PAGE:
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1 – 10 of 34
Article
Publication date: 29 May 2020

Jeannette E. Nijkamp and Mark P. Mobach

Most people live in cities and work in offices, two contexts offering many lifestyle-related and environmental health risks. To advance their health, this paper aims to…

Abstract

Purpose

Most people live in cities and work in offices, two contexts offering many lifestyle-related and environmental health risks. To advance their health, this paper aims to introduce an analogy between urban design and facility design to explore whether health-directed design interventions in cities and facilities are related and to look for applicable cross-overs and opportunities to develop the facility management (FM) profession on the urban level.

Design/methodology/approach

The principles of abductive reasoning as a first phase of scientific investigation were followed, by introducing a new idea and attentively observing phenomena in the communities of FM and urban design. The method was desk research, in the context of discovery.

Findings

Many possible cross-overs exist which offer opportunities for urban planners and facility managers to reinforce each other and interesting market opportunities for the further development of urban FM. However, more systematic research is needed on efficacious and effective interventions. Furthermore, experiences and capacities of the FM sector should be unlocked and applied within a city context, as the knowledge and experiences of facility managers and urban planners can create synergy.

Practical implications

The findings are directly applicable to facility and urban design practices and to FM education by involving students in city design practices.

Originality/value

Cross-overs between facilities and cities are new and can inspire both facility managers and urban planners to work together more closely for the benefit of citizens and employees.

Details

Facilities , vol. 38 no. 11/12
Type: Research Article
ISSN: 0263-2772

Keywords

Article
Publication date: 4 April 2016

Jan Gerard Hoendervanger, Iris De Been, Nico W. Van Yperen, Mark P. Mobach and Casper J. Albers

Despite their growing popularity among organisations, satisfaction with activity-based work (ABW) environments is found to be below expectations. Research also suggests…

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Abstract

Purpose

Despite their growing popularity among organisations, satisfaction with activity-based work (ABW) environments is found to be below expectations. Research also suggests that workers typically do not switch frequently, or not at all, between different activity settings. Hence, the purpose of this study is to answer two main questions: Is switching behaviour related to satisfaction with ABW environments? Which factors may explain switching behaviour?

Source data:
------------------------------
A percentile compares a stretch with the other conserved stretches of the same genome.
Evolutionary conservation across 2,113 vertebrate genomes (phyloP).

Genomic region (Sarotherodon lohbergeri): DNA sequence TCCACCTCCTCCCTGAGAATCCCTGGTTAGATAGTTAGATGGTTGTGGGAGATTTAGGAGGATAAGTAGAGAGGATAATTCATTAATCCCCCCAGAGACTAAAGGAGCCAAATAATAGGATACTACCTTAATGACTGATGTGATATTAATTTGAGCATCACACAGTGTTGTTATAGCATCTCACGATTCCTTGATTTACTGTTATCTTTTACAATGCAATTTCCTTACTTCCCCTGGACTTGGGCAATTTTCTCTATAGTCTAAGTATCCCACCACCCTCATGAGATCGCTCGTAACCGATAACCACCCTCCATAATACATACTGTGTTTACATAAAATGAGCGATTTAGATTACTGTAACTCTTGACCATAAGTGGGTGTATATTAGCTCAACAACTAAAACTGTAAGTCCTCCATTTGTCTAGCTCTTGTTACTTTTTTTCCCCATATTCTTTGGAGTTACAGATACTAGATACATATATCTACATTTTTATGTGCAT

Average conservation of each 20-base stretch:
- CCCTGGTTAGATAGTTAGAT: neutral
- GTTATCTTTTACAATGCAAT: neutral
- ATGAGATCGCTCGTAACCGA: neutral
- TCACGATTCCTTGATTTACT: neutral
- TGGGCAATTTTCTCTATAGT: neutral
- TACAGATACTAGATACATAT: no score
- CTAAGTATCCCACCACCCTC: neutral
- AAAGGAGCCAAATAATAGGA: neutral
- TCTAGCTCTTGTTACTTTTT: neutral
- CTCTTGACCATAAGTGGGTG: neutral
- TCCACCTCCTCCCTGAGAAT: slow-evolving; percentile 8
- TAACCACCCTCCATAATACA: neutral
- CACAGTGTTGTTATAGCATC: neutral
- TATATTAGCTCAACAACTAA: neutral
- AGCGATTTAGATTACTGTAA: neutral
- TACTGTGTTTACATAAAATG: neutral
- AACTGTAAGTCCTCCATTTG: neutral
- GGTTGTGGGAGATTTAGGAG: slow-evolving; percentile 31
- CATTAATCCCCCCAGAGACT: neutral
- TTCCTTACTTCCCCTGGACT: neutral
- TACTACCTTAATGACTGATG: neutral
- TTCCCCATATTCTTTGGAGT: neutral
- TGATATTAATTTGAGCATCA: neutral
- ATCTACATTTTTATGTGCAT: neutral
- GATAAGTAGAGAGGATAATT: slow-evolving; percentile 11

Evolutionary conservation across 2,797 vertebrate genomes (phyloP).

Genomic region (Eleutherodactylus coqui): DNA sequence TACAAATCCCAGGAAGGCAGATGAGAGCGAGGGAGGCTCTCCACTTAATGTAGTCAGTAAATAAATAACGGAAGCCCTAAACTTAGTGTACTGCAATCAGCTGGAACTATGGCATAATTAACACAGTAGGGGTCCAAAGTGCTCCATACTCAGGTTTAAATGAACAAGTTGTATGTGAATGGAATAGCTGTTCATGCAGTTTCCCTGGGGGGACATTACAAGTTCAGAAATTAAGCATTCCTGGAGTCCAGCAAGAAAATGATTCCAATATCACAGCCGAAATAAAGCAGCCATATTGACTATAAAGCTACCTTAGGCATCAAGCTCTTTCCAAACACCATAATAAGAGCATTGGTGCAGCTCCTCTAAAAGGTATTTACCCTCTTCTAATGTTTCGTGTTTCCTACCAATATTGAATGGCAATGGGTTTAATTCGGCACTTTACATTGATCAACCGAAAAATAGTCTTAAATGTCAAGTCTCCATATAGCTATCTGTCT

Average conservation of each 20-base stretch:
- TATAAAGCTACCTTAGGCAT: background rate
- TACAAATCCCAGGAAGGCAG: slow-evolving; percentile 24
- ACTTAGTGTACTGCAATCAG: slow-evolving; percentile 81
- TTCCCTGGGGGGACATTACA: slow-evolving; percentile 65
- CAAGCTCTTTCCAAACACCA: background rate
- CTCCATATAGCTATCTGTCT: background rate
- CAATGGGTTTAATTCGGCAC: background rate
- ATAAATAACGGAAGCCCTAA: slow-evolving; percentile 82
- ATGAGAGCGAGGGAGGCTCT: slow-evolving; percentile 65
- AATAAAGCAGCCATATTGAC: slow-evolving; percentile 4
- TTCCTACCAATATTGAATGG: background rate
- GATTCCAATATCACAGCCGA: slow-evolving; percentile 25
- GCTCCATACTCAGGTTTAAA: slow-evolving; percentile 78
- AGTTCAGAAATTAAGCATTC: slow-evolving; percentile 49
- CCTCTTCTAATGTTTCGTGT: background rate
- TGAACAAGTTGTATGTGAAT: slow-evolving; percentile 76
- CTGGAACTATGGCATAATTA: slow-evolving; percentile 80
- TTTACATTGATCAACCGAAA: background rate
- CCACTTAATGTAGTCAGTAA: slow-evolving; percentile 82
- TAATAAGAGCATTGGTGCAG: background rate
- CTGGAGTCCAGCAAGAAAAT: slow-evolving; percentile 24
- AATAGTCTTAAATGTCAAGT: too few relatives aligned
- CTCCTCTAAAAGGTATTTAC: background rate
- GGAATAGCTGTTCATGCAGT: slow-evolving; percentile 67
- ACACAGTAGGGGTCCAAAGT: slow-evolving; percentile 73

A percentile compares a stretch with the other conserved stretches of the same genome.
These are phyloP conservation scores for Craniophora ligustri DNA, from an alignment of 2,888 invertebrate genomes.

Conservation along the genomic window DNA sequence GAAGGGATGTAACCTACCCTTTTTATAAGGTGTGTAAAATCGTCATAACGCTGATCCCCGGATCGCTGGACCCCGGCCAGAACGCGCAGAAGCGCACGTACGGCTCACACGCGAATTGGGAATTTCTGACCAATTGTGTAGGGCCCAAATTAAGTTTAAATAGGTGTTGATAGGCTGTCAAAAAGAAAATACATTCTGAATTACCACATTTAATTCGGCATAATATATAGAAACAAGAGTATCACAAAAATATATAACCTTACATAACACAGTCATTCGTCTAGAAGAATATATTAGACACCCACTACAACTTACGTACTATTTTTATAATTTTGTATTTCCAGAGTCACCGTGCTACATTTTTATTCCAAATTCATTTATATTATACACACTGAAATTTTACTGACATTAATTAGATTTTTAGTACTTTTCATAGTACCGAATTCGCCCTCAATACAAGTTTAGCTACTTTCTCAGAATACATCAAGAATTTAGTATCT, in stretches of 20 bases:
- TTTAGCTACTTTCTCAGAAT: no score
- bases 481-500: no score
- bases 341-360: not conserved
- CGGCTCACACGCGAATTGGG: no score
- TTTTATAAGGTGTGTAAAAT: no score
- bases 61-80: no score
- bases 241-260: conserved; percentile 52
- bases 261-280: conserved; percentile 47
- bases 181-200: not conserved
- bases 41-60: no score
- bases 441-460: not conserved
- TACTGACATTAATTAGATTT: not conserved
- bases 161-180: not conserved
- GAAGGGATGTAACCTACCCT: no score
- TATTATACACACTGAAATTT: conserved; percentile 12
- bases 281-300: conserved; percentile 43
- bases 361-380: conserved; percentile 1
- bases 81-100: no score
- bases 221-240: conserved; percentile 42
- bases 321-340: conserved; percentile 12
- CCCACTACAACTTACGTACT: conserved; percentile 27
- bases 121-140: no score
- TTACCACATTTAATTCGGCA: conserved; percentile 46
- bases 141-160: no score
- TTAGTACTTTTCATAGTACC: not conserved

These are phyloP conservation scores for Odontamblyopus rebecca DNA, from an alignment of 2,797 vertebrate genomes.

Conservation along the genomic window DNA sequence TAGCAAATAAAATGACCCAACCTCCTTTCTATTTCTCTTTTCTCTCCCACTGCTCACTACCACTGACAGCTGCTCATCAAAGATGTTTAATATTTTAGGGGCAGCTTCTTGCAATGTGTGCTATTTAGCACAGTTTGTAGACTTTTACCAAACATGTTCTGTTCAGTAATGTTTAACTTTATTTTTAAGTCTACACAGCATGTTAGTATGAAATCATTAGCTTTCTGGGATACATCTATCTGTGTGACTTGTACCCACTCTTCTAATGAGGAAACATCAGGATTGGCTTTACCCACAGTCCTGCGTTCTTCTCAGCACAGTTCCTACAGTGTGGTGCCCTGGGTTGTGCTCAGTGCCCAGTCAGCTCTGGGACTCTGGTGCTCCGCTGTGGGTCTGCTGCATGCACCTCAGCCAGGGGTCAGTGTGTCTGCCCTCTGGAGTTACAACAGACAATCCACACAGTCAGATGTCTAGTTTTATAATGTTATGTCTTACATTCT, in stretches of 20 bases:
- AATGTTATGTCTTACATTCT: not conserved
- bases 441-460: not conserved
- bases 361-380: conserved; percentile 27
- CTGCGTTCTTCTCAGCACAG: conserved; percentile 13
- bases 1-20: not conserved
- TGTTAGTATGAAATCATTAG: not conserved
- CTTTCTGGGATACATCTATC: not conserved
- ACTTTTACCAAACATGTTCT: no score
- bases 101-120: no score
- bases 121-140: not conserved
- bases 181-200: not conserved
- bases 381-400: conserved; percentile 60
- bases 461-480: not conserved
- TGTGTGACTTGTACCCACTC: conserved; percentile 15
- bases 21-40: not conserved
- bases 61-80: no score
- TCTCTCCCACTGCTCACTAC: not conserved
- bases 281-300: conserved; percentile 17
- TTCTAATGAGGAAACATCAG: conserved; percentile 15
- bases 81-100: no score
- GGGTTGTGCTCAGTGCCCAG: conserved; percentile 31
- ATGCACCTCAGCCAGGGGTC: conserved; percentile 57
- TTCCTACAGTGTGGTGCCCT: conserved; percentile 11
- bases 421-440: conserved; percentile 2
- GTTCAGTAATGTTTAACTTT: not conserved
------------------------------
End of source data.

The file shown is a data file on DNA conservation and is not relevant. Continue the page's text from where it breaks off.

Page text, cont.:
Design/methodology/approach

Questionnaire data provided by users of ABW environments (n = 3,189) were used to carry out ANOVA and logistic regression analyses.

Findings

Satisfaction ratings of the 4 per cent of the respondents who switched several times a day appeared to be significantly above average. Switching frequency was found to be positively related to heterogeneity of the activity profile, share of communication work and external mobility.

Practical implications

Our findings suggest that satisfaction with ABW environments might be enhanced by stimulating workers to switch more frequently. However, as strong objections against switching were observed and switching frequently does not seem to be compatible with all work patterns, this will presumably not work for everyone. Many workers are likely to be more satisfied if provided with an assigned (multifunctional) workstation.

Originality/value

In a large representative sample, clear evidence was found for relationships between behavioural aspects and appreciation of ABW environments that had not been studied previously.

Details

Journal of Corporate Real Estate, vol. 18 no. 1
Type: Research Article
ISSN: 1463-001X

Keywords

Article
Publication date: 2 August 2018

Martijn C. Vos, Mirjam Galetzka, Mark P. Mobach, Mark van Hagen and Ad T.H. Pruyn

The purpose of this paper is to present a systematic literature review on stimulus, organism and response variables related to actual and perceived cleanliness and develop…

Abstract

Purpose

The purpose of this paper is to present a systematic literature review on stimulus, organism and response variables related to actual and perceived cleanliness and develop a conceptual framework to encourage future research on cleanliness.

Design/methodology/approach

The PRISMA statement methodology for systematic literature review was applied. After analysing 926 articles, 46 articles were included and reviewed.

Findings

Stimulus, organism and response variables related to cleanliness were identified and integrated in a conceptual framework. A distinction was made between articles evaluating the relationship between stimulus and organism variables; stimulus and response variables; and organism and response variables. First, actual cleanliness, staff behaviour, condition of the environment, scent and the appearance of the physical environment were identified as stimuli variables influencing perceived cleanliness and service quality. Second, the presence of litter, behaviour and presence of others, scent, disorder, availability of trash cans and informational strategies were identified as stimuli affecting littering and other kinds of unethical behaviour. Third, the effect of perceived cleanliness (and other organism variables) on satisfaction, approach behaviours, physical activity and pro-social behaviour was registered.